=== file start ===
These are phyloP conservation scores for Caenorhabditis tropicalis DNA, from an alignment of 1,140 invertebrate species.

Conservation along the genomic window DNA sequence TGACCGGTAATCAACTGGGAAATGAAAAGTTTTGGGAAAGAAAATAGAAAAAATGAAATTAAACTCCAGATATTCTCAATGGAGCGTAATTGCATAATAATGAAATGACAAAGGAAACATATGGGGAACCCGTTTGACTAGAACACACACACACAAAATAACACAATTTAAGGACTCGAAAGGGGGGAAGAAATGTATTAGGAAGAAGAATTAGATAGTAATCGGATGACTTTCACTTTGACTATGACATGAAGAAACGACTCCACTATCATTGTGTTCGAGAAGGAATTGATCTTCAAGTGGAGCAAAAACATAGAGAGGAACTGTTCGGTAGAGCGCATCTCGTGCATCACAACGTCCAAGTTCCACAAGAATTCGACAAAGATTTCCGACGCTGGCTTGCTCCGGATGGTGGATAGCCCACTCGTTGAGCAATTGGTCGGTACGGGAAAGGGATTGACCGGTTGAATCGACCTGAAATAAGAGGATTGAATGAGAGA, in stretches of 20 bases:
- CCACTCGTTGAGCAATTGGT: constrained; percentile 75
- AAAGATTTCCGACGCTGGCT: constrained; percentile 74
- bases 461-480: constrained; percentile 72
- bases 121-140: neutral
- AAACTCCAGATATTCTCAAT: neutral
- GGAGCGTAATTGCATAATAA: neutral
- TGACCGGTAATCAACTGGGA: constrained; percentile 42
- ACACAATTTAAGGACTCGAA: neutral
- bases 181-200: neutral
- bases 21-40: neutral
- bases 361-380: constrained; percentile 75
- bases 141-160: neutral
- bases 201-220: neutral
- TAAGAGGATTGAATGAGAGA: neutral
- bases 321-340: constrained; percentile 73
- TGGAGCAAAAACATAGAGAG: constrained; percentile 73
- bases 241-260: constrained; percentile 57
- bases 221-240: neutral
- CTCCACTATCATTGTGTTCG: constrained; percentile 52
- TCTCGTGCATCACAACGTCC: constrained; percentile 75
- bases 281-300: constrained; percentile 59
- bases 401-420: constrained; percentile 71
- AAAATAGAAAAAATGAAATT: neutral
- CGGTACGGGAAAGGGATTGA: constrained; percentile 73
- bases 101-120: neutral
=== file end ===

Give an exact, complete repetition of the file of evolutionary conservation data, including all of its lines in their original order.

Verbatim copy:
These are phyloP conservation scores for Caenorhabditis tropicalis DNA, from an alignment of 1,140 invertebrate species.

Conservation along the genomic window DNA sequence TGACCGGTAATCAACTGGGAAATGAAAAGTTTTGGGAAAGAAAATAGAAAAAATGAAATTAAACTCCAGATATTCTCAATGGAGCGTAATTGCATAATAATGAAATGACAAAGGAAACATATGGGGAACCCGTTTGACTAGAACACACACACACAAAATAACACAATTTAAGGACTCGAAAGGGGGGAAGAAATGTATTAGGAAGAAGAATTAGATAGTAATCGGATGACTTTCACTTTGACTATGACATGAAGAAACGACTCCACTATCATTGTGTTCGAGAAGGAATTGATCTTCAAGTGGAGCAAAAACATAGAGAGGAACTGTTCGGTAGAGCGCATCTCGTGCATCACAACGTCCAAGTTCCACAAGAATTCGACAAAGATTTCCGACGCTGGCTTGCTCCGGATGGTGGATAGCCCACTCGTTGAGCAATTGGTCGGTACGGGAAAGGGATTGACCGGTTGAATCGACCTGAAATAAGAGGATTGAATGAGAGA, in stretches of 20 bases:
- CCACTCGTTGAGCAATTGGT: constrained; percentile 75
- AAAGATTTCCGACGCTGGCT: constrained; percentile 74
- bases 461-480: constrained; percentile 72
- bases 121-140: neutral
- AAACTCCAGATATTCTCAAT: neutral
- GGAGCGTAATTGCATAATAA: neutral
- TGACCGGTAATCAACTGGGA: constrained; percentile 42
- ACACAATTTAAGGACTCGAA: neutral
- bases 181-200: neutral
- bases 21-40: neutral
- bases 361-380: constrained; percentile 75
- bases 141-160: neutral
- bases 201-220: neutral
- TAAGAGGATTGAATGAGAGA: neutral
- bases 321-340: constrained; percentile 73
- TGGAGCAAAAACATAGAGAG: constrained; percentile 73
- bases 241-260: constrained; percentile 57
- bases 221-240: neutral
- CTCCACTATCATTGTGTTCG: constrained; percentile 52
- TCTCGTGCATCACAACGTCC: constrained; percentile 75
- bases 281-300: constrained; percentile 59
- bases 401-420: constrained; percentile 71
- AAAATAGAAAAAATGAAATT: neutral
- CGGTACGGGAAAGGGATTGA: constrained; percentile 73
- bases 101-120: neutral